Nearly two decades ago, the Clinton administration abolished “welfare as we know it” and Washington launched a new program of promoting “personal responsibility.” People receiving public benefits then faced sharp limits on their welfare aid, together with welfare-to-work programs that tried to discipline people into self-sufficiency. Today, after years of pushing people off welfare rolls and often plunging them into deeper hardship, New York City plans to retool its safety net to make it more humane for the city’s poor.
Under the new commissioner, former legal advocate Steve Banks, the city’s Human Resources Administration (HRA) has announced plans to overhaul its employment programs for welfare recipients, easing the mandatory work requirements and allowing more flexibility for people’s job-seeking and education priorities.
The reforms, covering about 56,000 New Yorkers, will reorient programs aimed at moving people into permanent, sustainable jobs: This target population includes “youth aged 18 to 24, domestic violence survivors, homeless shelter residents,” people with disabilities, and those with limited English proficiency.
The city says it will offer more opportunities for training and adult education, moving away from rigid federal requirements to push people into the workforce as fast as possible. Young recipients will be supported by the city as they make progress toward completing a high school-level education program, or college coursework, provided they fulfill a twenty-hour weekly work requirement.
HRA spokesperson David Neustadt explains via e-mail that the reform agenda prioritizes “increasing the number of clients in training and education programs” as well as “lowering the rate of return to cash assistance” for those placed in jobs, and getting them higher-paying positions.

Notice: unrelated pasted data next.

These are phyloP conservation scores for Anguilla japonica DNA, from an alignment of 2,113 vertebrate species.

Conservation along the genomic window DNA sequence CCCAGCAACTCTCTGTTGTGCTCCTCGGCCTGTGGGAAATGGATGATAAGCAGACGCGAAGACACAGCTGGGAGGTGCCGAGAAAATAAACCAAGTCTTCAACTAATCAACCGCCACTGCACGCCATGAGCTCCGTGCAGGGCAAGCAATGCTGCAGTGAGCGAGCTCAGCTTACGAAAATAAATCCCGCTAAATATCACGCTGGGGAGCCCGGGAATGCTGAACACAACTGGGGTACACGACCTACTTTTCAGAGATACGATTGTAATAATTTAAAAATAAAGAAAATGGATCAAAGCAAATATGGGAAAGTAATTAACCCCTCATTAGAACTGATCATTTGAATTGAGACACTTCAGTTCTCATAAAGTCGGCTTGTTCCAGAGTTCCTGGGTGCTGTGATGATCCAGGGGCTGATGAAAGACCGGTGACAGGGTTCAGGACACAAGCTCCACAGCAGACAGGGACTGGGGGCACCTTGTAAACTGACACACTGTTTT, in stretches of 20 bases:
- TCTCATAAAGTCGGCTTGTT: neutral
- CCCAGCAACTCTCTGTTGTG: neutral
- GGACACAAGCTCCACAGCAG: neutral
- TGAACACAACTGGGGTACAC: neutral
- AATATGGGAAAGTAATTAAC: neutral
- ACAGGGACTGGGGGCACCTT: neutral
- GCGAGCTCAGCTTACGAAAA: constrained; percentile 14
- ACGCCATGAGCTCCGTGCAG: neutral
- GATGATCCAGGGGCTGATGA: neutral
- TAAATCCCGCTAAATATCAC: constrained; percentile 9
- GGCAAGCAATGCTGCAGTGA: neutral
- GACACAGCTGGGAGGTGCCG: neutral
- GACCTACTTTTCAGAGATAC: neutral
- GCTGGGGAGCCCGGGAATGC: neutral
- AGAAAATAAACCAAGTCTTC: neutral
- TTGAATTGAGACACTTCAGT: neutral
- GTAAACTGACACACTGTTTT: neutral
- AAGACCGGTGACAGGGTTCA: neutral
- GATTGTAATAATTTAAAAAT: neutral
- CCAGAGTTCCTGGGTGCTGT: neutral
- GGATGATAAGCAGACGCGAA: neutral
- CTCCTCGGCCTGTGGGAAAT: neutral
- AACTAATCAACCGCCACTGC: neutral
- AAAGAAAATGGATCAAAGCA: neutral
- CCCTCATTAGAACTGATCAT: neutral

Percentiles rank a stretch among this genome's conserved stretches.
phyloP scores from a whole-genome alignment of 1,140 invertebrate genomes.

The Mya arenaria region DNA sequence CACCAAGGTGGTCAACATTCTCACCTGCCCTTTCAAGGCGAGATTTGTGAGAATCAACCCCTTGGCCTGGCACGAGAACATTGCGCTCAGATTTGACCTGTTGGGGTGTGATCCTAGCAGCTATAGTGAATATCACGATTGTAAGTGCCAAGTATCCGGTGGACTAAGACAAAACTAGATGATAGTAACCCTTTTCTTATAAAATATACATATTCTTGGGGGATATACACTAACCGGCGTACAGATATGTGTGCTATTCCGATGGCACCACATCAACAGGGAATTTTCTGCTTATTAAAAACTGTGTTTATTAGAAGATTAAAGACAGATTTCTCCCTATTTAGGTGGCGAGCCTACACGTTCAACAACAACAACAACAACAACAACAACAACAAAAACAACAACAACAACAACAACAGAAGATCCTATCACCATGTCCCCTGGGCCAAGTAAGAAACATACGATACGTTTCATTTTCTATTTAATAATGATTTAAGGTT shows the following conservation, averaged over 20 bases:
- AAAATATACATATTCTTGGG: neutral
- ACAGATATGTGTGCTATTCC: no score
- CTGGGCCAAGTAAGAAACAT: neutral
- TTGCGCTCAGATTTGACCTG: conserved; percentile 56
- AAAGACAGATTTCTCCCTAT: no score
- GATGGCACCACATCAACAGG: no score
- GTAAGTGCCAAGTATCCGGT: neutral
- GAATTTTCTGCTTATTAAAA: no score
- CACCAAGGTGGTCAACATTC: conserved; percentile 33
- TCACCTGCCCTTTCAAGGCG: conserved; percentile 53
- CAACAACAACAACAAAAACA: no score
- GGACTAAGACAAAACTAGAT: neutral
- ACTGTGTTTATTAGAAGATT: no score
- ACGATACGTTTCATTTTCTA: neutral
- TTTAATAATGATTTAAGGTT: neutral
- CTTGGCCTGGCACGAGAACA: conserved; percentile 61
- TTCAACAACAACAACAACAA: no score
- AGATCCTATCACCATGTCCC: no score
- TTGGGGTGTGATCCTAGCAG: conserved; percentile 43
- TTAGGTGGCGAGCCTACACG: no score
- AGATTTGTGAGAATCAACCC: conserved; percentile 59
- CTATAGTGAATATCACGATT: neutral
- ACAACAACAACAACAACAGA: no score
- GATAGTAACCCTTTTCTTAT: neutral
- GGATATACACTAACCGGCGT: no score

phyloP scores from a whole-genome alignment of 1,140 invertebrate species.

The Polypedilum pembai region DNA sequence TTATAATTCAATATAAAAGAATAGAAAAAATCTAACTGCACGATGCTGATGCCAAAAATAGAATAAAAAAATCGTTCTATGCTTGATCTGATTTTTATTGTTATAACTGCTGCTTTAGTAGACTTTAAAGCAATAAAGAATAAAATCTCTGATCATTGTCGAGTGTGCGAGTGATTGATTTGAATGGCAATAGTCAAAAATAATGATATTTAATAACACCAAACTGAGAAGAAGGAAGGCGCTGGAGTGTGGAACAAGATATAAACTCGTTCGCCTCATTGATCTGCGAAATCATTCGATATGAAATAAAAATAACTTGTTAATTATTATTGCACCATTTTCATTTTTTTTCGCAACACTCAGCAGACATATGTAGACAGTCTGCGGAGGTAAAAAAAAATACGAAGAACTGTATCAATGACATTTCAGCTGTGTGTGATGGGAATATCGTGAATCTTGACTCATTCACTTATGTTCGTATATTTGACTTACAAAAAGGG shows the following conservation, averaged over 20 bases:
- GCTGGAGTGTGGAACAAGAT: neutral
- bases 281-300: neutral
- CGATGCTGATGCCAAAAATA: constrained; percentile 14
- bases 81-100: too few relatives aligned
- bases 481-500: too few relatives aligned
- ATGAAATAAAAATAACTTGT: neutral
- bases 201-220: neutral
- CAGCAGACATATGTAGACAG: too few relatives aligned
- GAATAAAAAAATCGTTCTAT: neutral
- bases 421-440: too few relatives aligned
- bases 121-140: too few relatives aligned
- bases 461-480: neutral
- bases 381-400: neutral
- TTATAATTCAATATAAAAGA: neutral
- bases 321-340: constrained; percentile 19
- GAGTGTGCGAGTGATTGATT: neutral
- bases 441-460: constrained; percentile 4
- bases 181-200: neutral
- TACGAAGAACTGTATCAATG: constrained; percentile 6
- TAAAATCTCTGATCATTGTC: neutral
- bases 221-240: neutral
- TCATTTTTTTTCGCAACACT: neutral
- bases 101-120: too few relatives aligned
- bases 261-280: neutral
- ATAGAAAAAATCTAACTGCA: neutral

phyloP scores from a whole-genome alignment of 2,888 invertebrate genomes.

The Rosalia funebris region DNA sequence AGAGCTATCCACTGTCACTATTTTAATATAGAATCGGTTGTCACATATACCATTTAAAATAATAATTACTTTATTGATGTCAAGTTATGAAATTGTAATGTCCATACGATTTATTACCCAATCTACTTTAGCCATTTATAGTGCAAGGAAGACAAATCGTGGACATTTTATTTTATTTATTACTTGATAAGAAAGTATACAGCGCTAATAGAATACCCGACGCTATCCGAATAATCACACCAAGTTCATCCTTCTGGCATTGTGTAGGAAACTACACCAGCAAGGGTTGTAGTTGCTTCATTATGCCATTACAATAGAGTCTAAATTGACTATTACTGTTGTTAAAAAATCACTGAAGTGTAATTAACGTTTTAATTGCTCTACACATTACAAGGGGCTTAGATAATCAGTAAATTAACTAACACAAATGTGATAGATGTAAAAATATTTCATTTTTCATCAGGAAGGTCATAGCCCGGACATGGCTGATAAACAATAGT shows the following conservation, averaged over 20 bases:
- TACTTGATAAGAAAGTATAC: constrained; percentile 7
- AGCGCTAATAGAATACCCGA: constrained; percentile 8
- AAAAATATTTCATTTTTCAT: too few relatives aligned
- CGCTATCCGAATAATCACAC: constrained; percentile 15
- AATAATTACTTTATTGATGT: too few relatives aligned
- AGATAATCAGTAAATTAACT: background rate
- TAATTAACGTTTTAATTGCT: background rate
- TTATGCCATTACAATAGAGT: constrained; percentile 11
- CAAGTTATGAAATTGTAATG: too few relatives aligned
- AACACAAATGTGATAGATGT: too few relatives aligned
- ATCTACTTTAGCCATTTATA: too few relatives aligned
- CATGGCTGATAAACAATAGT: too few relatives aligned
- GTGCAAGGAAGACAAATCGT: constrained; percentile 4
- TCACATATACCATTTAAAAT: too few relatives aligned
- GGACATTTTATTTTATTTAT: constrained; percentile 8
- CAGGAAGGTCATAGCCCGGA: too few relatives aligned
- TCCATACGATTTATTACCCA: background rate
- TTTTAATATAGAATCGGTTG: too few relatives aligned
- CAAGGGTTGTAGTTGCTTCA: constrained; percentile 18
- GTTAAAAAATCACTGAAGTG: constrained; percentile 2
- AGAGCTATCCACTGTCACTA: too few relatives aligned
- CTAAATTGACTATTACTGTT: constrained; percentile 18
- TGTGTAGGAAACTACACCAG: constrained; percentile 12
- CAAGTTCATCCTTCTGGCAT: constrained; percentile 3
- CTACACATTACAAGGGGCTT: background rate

HRA plans to overhaul its “sanction” system, which metes out penalties for “non-compliance” with welfare-to-work program rules, potentially leading to the termination of benefits. Clients will get more leeway to challenge what they see as unfair sanctions. And the agency vows generally to become more responsive to social barriers that often impede people from following bureaucratic rules. Clients have long complained that the sanctions are both arbitrary and excessively punitive—for example, sanctioning people for missing case-management appointments, though they had been burdened by challenges, such as a lack of childcare or a family medical emergency. Many clients are involved with multiple institutions, ranging from the shelter system to child welfare services, so dealing with overlapping government agencies ends up exacerbating social hardships.
Advocates have also criticized welfare-to-work requirements as condescending and counterproductive. A 2008 report by the advocacy group Community Voices Heard (CVH) showed that while HRA’s job placement rates were dismal, it nevertheless entangled job-seekers in bureaucratic burdens: “You cannot go and spend a day looking for a job,” one participant complained. “In order to be out, you have to have a document saying that you have an appointment with a place…. All day, you’re stuck there waiting.”
And for all their waiting, people complained of ultimately being “channeled towards jobs with low wages and little opportunity for career advancement.” More than 70 percent were never informed about potential opportunities to get job training assistance.
Under the new plan, the city will maintain a general work requirement of 35 hours per week, but allow more accommodations for family and childcare needs—for example, cutting work requirements of parents of young children to 25 hours.